Affinity For Swine: It’s A Matter Of The Heart

As today is National Pig Day, I think it’s appropriate to share this interview with a chef who truly appreciates the pig. I split this interview into two posts because of its length.  Make sure to come back tomorrow to read the second part!

“The chef really likes pork, doesn’t he?”  This remark comes from my customer as he returns the menu after ordering.  “Yes, he certainly does,” I reply.  We do have a plethora of pork items on our menu at any given time.  There may be pork chops, braised pork cheeks, bacon hash, brussels sprouts with bacon, mixed vegetables with bacon, various pastas with bacon, pork tenderloin…must I go on? I’m surprised Chef Anthony Prontelli hasn’t snuck pork products into a dessert yet.  Or…has…he?  I’ve always been amused by, and curious of, his pork obsession.  My co-workers and I often make joking comments, especially on the debut of new menus, which never fail to highlight swine, as if it were divine.  Chef’s answer is always, “Bacon makes everything taste better.”  True.  But his connection goes far deeper than I ever would have imagined.  Chef Anthony takes time out of his hectic schedule to help me snout out the dirt on why pork gets him squealing.

Let’s start with 3 words:  Swine Is Divine.  How does that make you feel and what does it mean to you? Outstanding!  I think everyone should eat pork.  Pork is one of those meats that is very under-appreciated by a lot of people….people think of pork when they were kids…where pork was that kind of a dry, shoe-leathery, no flavor product.  I think it’s come so far….it needs to be appreciated.  It’s probably the most versatile meat a chef could make because you can do everything from dry it to cure it to soak it to confit it, roast it, braise it.

What are some of the biggest misconceptions about pork? Years ago, probably back in the 50’s and 60’s, pork was the meat to eat.  It beat out chicken, it beat out beef…pork was the way to go.  Then I think in the 70’s, chicken made this huge comeback and took over everything.  Really wiped pork out.  So all the pork companies came up with this big promotion, “The other white meat.”  They re-engineered [the way they were raising pork] so it was 30% less fat, so they could compete with chicken.  The problem with doing that is they dried it all up…took the fat out…less marbling in the meat…so you got flavorless, dry pork.  That, and people think you still have to have pork well-done.

You’re Tuscan.  Is your obsession an inherited phenomenon?  Are many Tuscans enamored with pork? Yes.  You can do so much with it.  From snout to tail, you waste absolutely nothing.  So pork is very big in Italy, obviously….prosciutto, pancetta, sopressata, cacciatorini…it’s all made out of pork.  Pigs were a very big item to have because they were so useful.  Porks eat whatever you give them to eat.  In Italy, we used to have pigs.  The pigs ate whatever we didn’t eat at dinnertime.  So they ate healthy, healthier.  Because they ate human-grade food. Exactly.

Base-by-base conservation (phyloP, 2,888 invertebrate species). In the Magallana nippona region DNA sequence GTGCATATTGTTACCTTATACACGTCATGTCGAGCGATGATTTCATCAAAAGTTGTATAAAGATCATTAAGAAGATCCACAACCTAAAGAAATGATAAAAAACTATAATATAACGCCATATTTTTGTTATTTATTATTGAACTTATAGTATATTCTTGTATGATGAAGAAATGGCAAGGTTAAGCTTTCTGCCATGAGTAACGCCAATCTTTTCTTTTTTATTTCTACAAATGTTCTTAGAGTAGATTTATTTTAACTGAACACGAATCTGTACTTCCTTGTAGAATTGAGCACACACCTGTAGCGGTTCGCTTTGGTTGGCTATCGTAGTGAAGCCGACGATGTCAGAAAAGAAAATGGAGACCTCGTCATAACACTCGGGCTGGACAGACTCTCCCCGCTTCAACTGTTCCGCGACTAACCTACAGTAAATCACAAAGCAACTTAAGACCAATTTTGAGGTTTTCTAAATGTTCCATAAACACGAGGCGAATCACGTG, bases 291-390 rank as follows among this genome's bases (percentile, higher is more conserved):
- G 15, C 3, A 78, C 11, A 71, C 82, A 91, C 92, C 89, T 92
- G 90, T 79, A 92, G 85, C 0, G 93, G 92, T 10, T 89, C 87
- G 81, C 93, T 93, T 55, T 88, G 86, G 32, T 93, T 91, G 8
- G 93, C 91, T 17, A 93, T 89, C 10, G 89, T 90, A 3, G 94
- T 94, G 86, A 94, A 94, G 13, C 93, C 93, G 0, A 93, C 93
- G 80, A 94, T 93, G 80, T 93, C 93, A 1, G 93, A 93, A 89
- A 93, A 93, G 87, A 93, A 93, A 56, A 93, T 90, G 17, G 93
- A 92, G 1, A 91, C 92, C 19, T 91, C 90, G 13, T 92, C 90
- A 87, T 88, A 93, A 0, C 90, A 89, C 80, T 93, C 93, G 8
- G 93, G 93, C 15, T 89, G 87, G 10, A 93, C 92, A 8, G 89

Would you have a pig as a pet?  Or would you be too tempted to eat him? No, I would [have a pig as a pet], those little teacup pigs?  They’re cute as hell.  When I have money to waste, I want to open up a pig farm.  A real, high-end pig farm, kind of going along with the Berkshire, Kurobuta pork…top-notch pork.  The great part about pigs is whatever you feed them, that’s the flavor the meat takes on.  If you feed them nuts, your meat is nutty.  If you feed them fruit, it’ll be a little bit sweeter.  Which is great because you can literally gear it to how you want your pig to taste.

What’s the craziest think you’ve ever done in the name of pork? Meaning….? Um…Okay, well, your tattoo? It’s not an image you see everyday on someone’s body.  How did it happen? It evolved a little bit.  I definitely wanted to get a tattoo of a pig.  Obviously I enjoy cooking pork and eating pork.  I thought I might as well give it a testament.  So it was either going to be this or I was going to do the actual diagram of a pig, kind of sectioned off into portions.  And have them all written in Italian, which I still might do later on.  None of my other tattoos are playful or colorful, you know, they’re just more serious.  This one is more of a cartoon, it’s playful.  This is “I’m king.”  So it’s not “I’m stuffed and I’m on your plate,” but “nobody’s better than me.”  And I think he [the artist] portrayed that well.  What do your family members, friends, and co-workers think about your tattoo?  Are they teasing you or giving you hi-fives? Most of the people here [at the restaurant] think it’s cool.  They laugh, they think it’s funny.  My kids think it’s funny, they can’t understand why I tattooed a pig on me, but they think it’s funny.  My neighbor kind of looked at me a little strange (laughs), but I think he knows my infatuation with pork.  I think for the most part it’s pretty well received and if they know me, they understand.

In Part 2, you’ll learn more about Chef Prontelli’s experience with fresh natural food, his background, and of course, his love for the pig.


3 thoughts on “Affinity For Swine: It’s A Matter Of The Heart

  1. Elizabeth says:

    Awesome interview! I actually feel more permission to eat pork now! I always had it in the back of my mind that it wasn’t good for you…now I can’t wait to eat a pork chop!


    • Kristin Conroy says:

      Thanks for the comments, Elizabeth. Yes, pork is healthy. It’s gotten a bad rap in the past, like eggs, and we still remember the negative media around it. As with any meat, it’s important to make sure it’s a quality product. Factory-raised animals give us very different meat than animals raised the way nature intended. Make sure to buy pasture-raised pork–it’s better for the animal and your health!


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